>>>> One need go no further than compare Cypriot banks’ catastrophic exposure to Greek bonds <<<<
There is only one serious question - WHY did the Cypriot banks invest so heavily into those Greek bonds? I'm willing to bet a $20 bill against a cup of Starbucks that it was related to political pressure. I expect that sooner or later the truth will emerge, and it will be similar to the way our politicians "encouraged" financial institutions to offer mortgages to people who clearly couldn't afford to pay them.
The talk about the "Russian mobsters" is smoke and mirrors, designed to make this bank robbery a little more palatable to the masses. This is a precedent which will damage the very foundations of Western society. If politicians can order appropriations of private funds from private banks - so, whom can you trust? Where are you going to keep your saving? The Caymans? It wouldn't take a single platoon of Marines to take full control of that country (if, of course, the UK is on on the deal).
Last Edit: April 08, 2013, 08:05:04 AM by Crafty_Dog
STratfor: The Crisis of the Euro Common Market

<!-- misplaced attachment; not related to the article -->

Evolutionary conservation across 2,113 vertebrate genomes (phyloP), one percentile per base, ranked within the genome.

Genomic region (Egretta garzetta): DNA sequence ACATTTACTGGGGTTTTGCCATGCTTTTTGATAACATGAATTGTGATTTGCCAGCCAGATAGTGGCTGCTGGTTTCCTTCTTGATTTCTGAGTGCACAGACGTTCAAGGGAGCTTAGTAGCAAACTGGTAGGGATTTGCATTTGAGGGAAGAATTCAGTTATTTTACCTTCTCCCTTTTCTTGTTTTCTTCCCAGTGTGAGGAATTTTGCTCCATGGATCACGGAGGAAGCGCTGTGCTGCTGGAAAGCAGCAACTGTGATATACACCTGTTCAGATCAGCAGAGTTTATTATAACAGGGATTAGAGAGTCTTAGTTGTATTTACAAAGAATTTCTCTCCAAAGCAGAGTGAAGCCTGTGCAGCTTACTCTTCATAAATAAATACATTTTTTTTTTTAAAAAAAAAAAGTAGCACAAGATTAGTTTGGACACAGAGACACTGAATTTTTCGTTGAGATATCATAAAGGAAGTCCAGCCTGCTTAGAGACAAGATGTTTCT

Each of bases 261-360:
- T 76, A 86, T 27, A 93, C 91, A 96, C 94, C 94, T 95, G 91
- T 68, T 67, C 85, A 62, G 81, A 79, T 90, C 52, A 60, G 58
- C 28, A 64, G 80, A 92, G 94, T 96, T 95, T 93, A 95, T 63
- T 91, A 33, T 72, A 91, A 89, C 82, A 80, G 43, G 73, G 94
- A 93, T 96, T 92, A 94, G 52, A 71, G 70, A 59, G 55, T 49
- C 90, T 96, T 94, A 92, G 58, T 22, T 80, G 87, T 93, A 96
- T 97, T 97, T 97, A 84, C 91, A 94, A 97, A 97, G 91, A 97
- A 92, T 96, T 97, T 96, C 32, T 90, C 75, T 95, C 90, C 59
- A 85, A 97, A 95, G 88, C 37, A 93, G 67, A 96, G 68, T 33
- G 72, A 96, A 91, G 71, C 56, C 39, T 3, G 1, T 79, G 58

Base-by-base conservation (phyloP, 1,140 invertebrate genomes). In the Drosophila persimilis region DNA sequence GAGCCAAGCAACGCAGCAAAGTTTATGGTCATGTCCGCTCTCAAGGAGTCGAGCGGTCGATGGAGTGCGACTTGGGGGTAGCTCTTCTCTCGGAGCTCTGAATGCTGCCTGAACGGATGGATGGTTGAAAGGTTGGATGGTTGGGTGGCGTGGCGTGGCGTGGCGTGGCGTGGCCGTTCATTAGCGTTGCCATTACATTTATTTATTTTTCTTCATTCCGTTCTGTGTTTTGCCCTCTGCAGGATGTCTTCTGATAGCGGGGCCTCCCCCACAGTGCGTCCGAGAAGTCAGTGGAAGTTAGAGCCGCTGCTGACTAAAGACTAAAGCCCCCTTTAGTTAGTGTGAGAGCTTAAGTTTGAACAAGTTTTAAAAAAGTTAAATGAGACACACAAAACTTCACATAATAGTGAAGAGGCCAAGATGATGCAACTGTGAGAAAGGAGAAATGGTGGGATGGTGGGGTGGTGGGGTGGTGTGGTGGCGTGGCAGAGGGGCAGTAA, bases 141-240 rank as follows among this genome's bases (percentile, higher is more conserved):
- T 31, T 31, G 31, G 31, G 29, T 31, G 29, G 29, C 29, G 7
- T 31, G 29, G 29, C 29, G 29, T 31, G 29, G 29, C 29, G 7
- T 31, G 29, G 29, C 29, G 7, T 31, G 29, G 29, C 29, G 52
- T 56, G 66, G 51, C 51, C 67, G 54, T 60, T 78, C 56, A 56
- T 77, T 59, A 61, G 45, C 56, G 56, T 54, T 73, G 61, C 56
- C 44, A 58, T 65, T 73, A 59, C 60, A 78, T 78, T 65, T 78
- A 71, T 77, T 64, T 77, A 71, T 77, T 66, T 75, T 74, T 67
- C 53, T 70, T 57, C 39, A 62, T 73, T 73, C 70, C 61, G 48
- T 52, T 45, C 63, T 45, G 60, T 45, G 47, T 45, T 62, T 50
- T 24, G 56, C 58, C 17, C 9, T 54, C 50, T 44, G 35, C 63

Reply #123 on:
April 11, 2013, 08:01:09 AM »
The Crisis of the European Common Market
April 11, 2013 | 0509 GMT
The European Union was founded on the free movement of people, goods, services and capital. All of these basic freedoms are inextricably intertwined with the European crisis. The free movement of people is being questioned in numerous countries, while the free movement of goods and services is in part responsible for the current crisis. The free movement of capital has forced EU leaders to face the consequences of different national banking regulations that allow capital flight and tax evasion. While better oversight and collaboration make tax collection across borders easier, they do little to stem capital flight, which weakens banking sectors in already struggling economies.
The creation of a common market where people, goods, services and capital could move freely was one of the main goals of the Treaty of Rome -- the agreement between France, West Germany, Italy, the Netherlands, Belgium and Luxembourg that created the European Economic Community in 1957. It took the four decades between the Treaty of Rome and the 1992 Treaty of Maastricht for the members of the European Union to develop the principles of the common market, and some gaps remain.
The free movement of people is the principle that allows EU citizens to travel to or live and work in any member country. It has come under threat from several governments and political parties in Europe. In the United Kingdom, the conservative government of Prime Minister David Cameron is analyzing ways to prevent the arrival of Romanian and Bulgarian workers, who will be allowed to work legally in the United Kingdom starting next year. According to the British government, those workers would collapse the British healthcare system. In countries such as France, Sweden, Finland and Denmark, parties that reject immigration are gaining ground.